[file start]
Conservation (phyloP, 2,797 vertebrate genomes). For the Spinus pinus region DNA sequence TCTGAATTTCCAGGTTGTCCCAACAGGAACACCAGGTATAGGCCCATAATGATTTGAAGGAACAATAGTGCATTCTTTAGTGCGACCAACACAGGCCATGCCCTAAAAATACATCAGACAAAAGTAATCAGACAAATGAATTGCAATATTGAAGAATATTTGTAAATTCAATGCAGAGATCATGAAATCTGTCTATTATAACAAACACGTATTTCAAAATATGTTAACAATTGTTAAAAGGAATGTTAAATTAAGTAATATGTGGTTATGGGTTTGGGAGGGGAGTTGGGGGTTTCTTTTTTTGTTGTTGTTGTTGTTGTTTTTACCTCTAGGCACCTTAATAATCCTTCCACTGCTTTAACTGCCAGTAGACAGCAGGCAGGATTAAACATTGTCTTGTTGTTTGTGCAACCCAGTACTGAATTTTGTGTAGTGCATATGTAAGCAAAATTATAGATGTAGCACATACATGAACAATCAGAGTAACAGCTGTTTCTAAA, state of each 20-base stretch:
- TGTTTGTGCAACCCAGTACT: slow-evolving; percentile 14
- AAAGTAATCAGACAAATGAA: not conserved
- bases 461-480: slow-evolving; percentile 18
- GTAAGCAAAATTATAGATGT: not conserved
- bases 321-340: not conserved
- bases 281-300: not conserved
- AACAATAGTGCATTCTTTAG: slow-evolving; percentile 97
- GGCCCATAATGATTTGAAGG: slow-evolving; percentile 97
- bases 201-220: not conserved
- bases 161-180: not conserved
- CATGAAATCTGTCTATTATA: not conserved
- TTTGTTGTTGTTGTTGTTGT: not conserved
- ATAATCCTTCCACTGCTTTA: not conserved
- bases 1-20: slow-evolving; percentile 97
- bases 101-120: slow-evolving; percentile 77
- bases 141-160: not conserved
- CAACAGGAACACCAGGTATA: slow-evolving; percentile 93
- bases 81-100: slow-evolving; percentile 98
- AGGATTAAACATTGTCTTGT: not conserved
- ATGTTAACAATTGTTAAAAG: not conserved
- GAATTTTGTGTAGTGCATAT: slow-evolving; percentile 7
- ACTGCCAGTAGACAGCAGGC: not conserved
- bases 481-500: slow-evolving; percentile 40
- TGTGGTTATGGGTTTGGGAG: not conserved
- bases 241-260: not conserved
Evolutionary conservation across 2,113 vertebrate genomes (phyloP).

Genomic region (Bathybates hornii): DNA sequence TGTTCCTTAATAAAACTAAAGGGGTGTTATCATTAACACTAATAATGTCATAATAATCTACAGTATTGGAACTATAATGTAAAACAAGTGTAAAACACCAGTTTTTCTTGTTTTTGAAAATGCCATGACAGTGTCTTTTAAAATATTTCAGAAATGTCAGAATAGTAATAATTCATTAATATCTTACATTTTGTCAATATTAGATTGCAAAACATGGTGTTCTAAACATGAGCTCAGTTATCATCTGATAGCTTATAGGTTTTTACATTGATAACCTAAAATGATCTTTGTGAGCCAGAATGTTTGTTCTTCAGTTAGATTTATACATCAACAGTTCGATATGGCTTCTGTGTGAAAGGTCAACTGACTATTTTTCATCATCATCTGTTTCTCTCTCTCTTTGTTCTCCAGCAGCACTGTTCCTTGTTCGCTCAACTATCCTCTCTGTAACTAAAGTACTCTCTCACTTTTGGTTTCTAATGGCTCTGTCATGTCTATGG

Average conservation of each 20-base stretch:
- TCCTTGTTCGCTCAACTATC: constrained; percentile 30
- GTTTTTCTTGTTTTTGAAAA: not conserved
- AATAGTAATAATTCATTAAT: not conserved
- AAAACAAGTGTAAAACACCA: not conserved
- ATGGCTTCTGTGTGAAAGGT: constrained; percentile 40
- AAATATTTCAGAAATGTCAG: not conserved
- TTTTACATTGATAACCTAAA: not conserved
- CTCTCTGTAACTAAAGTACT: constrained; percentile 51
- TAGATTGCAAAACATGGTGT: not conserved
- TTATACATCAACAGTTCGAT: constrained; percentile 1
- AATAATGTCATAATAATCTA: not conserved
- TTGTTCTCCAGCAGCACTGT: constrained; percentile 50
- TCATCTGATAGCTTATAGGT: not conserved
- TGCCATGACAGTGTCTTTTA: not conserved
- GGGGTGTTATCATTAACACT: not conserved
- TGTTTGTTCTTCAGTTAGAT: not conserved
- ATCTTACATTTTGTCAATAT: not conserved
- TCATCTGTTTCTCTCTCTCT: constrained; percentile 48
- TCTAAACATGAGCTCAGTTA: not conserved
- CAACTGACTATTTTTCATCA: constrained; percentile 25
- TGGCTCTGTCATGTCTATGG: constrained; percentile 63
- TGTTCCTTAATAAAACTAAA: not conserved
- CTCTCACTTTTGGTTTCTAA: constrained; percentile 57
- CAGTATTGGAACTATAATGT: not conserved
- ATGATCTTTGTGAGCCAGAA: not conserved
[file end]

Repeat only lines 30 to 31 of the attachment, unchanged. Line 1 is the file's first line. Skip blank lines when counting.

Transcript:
- TCCTTGTTCGCTCAACTATC: constrained; percentile 30
- GTTTTTCTTGTTTTTGAAAA: not conserved